“I carved it on a scaffold platform and the friendly residents of Ver-sur-Mer would watch as it progressed and wave at me from their doorways or tractors as they drove past. It was drawn onto the stone in situ. The drawing is marked onto a piece of stone projecting from the surface called a ‘boasting’. I worked into the boasting with hand tools, chisels and mallet to create the shape and depth required. It is carved in sunken relief technique.”
When asked about what the future holds, Stephen looks to have plenty of work in the pipeline.
“It’s quite a creative period for me. I am the Artist in Residence at Thorpe Hall near Rudston so I have been devising sculptural ideas for the beautiful woodlands and gardens set around the Hall. I’m getting lots of ideas for other work at the moment, not quite in the pipeline yet, but I think something will come of them. I’m very keen to push for a figure of T.E Lawrence (Aircraftman Shaw) near the harbour, to celebrate his posting in Bridlington. I think we also need to celebrate William Kent the landscape artist and designer who was born on the High Street. Our history is both fascinating and valuable as it emphasises the unique character of a town like Brid, it is a commodity which we need to exploit and I try and support this in my local work.”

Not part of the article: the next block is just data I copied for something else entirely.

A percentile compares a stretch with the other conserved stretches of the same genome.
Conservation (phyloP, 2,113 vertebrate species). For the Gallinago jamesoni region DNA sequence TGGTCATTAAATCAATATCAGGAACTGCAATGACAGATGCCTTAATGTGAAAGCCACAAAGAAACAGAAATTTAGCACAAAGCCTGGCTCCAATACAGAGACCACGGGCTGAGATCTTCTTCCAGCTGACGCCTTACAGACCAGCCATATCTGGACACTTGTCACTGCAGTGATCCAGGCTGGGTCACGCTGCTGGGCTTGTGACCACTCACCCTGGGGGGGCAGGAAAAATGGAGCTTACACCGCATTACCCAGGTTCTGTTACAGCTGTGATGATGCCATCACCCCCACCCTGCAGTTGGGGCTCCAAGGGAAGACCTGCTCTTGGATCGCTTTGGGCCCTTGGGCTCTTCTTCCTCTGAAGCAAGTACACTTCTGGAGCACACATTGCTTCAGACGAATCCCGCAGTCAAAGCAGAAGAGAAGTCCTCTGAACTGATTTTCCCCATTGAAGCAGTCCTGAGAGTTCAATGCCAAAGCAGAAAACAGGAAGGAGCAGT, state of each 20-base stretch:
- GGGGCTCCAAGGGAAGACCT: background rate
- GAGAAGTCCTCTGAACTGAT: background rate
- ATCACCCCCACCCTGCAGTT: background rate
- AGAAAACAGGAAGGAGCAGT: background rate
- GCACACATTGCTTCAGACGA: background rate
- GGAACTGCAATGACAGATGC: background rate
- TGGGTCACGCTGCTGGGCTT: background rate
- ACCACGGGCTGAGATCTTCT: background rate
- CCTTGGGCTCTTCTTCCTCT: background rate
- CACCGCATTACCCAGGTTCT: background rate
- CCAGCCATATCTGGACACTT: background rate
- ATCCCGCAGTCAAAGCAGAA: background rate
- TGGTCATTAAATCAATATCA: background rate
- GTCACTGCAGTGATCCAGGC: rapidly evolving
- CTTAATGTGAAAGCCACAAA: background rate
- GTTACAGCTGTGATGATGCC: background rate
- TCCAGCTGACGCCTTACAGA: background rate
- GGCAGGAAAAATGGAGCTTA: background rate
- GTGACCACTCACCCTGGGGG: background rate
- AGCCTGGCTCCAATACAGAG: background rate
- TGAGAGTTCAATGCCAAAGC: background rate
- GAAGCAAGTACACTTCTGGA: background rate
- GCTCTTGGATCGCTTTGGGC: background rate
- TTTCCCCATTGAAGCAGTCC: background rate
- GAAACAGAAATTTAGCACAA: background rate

Bridlington-born and raised in the Old Town,Stephen studied for his Art Degree at Hull College of Higher Education and then at Bretton Hall and the University of Leeds. He also studied Stone carving and Masonry at Weymouth and received the CGLI National Medal; a local Educational Trust part-funded him for this course.
There are many influences that have inspired Stephen – both historical and contemporary – however, as a child he would watch his commercial artist Grandfather drawing and remembered thinking that he was seeing magic coming from his hands into the pen or pencil that he was using –‘ a magic pen.’
Asked what his favourite sculpture/artwork that he has created, Stephen gives nod back to his Bridlington roots.
“This is difficult and I can’t give a straight answer, there are four that mean a great deal to me, and they are all local despite the fact that I have work in other places;-